National News

Leadership to Change at Network of Charter Schools

Posted May 1, 2018 7:00 p.m. EDT

NEW YORK — Daniel S. Loeb, a billionaire investor and outspoken charter school proponent, is ending his five-year run as chairman of the board at the Success Academy Charter Schools network, leaving behind a legacy of aggressive school growth and high test scores, but also controversy over his tendency to vilify opponents in racially tinged terms.

The new chairman of the 46-school charter school network will be Steven M. Galbraith, co-founder of the Connecticut-based Kindred Capital and the chairman of the network’s finance committee for the last five years. He will replace Loeb on July 1, the network announced in a news release on Monday.

The Success Network, which is known for its strict discipline as well as achievement among its students, said Loeb’s departure was not related to his controversial remarks. Loeb, for his part, said that leading the network “has been one of the most meaningful philanthropic experiences of my life.” He recently gave the organization $15 million to expand its high school division, and will remain on the board in a lesser role.

“I was sad; the board was sad,” said Eva Moskowitz, the network’s chief executive officer, describing the reaction when Loeb said he would step down at the end of his term. “It’s been a really powerful five years, and I am really grateful for his service.”

Founded in 2006, the Success Academy Network has an enrollment of 15,500 in New York City, 95 percent of whom are minority students and 77 percent of whom qualify for free or reduced lunch. In April, a chess team from its Hudson Yards school tied for first place in the All-Girls National Championship.

But such achievements were sometimes overshadowed by remarks from Loeb accusing those whose views on education did not align with his as being worse than the Ku Klux Klan.

In a Facebook comment in August, for example, Loeb accused state Sen. Andrea Stewart-Cousins, who is African-American, of betraying her heritage, writing that “hypocrites like Stewart-Cousins who pay fealty to powerful union thugs and bosses do more damage to people of color than anyone who has ever donned a hood.”

After The New York Times reported on his Facebook remarks, Loeb deleted them and apologized.

“I regret the language I used in expressing my passion for educational choice,” he said in a statement.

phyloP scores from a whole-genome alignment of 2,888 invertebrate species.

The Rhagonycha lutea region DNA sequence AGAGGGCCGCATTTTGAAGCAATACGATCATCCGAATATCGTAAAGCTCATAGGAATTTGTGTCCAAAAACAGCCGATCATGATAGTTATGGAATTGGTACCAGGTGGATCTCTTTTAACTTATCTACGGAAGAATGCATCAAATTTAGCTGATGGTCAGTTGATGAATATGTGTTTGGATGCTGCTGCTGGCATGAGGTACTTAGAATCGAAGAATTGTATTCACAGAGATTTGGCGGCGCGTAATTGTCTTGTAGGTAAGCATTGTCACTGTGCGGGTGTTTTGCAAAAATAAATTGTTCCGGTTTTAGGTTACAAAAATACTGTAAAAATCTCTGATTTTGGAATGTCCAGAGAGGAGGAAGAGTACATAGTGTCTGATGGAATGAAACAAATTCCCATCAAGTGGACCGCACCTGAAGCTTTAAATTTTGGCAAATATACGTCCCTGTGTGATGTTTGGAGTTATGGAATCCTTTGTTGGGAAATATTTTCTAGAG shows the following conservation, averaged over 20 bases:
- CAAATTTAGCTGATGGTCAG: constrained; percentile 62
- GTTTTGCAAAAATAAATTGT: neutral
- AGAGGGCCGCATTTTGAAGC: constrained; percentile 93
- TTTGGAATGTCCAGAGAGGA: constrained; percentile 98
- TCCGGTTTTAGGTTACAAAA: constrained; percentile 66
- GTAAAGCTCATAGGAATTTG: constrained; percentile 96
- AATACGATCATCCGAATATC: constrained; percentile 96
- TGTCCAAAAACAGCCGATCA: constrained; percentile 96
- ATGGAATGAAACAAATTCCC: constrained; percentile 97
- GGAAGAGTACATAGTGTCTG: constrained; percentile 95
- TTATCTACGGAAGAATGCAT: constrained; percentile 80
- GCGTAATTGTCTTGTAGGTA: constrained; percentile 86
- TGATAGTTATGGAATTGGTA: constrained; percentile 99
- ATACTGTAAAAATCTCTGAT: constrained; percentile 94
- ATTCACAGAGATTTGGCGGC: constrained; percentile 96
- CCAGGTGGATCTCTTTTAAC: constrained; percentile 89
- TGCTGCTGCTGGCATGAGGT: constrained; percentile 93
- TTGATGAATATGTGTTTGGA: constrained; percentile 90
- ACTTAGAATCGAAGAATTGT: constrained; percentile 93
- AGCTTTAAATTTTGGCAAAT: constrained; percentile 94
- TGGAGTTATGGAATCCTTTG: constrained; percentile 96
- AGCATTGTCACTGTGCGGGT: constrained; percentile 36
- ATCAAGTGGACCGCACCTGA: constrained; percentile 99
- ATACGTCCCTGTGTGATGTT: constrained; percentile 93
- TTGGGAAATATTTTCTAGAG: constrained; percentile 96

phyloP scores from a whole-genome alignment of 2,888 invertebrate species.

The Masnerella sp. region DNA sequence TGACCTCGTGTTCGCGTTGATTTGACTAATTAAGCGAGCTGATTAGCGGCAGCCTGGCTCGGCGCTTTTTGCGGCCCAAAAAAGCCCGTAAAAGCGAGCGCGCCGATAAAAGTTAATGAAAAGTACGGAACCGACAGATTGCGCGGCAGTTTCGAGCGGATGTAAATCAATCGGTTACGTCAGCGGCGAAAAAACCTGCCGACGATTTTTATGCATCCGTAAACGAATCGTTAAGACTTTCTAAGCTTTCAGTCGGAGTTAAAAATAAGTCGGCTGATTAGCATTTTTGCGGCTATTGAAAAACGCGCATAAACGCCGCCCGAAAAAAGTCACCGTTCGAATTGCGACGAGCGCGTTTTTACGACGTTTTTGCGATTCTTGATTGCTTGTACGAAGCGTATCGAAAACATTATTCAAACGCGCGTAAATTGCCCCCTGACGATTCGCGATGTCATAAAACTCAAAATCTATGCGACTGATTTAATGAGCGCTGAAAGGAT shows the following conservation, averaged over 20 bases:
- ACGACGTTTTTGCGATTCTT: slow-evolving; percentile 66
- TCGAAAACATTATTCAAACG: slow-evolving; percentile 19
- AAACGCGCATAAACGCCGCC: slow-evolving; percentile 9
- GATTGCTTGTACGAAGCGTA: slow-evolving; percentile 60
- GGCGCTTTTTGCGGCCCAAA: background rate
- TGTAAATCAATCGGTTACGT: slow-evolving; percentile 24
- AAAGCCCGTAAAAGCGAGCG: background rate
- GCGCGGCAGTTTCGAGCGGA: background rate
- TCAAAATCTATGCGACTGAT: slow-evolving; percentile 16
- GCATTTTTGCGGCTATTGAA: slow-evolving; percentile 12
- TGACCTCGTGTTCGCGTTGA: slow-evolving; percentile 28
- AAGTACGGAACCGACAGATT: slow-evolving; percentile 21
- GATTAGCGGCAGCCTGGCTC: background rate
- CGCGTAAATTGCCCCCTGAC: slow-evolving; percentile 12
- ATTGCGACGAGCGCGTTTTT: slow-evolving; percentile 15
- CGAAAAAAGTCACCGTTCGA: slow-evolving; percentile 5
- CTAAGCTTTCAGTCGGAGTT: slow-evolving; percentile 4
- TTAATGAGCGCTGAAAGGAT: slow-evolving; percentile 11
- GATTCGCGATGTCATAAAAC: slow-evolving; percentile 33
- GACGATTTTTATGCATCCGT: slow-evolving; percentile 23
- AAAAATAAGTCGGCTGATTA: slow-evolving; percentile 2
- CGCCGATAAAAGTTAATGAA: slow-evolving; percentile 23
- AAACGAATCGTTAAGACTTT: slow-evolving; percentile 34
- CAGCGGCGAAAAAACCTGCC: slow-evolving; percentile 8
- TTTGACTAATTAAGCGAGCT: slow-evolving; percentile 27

Loeb also invoked the Klan in a 2016 Facebook post, the Dealbreaker blog reported, urging people to “take up the fight against the teachers union,” which he called the “biggest single force standing in the way of quality education and an organization that has done more to perpetuate poverty and discrimination against people of color than the KKK.”

In June, he got in an email spat with Richard Buery, the former deputy mayor for strategic policy initiatives, along similar lines.

“There is right and wrong and you put your bureaucracy, the union puppets you serve, over the interest of little vulnerable black children and their families,” Loeb wrote to him, in emails obtained by The Times.

Buery, who is African-American, had responded in the same email chain, “Do you really not see the hubris of your lecturing me about the plight of black children and what they need?” Buery is now the chief of policy and public affairs for the KIPP Foundation, which runs 209 charter schools nationwide.

Loeb and his wife are prolific political donors, having donated more than $170,000 to Gov. Andrew M. Cuomo in recent years, state records show. He has also supported Republicans, with contributions including $500,000 to a super PAC that supported Jeb Bush in 2015, $150,000 to the Republican National Committee that year and $700,000 to a super PAC supporting House Republicans in 2016.

Galbraith, an investor who has taught at Columbia Business School, also serves on the board of trustees at Tufts University.

“I am humbled and excited to be elected chair,” he said in a statement. “The Success team, scholars and their families comprise an extraordinary community that is redefining what is possible in public education.”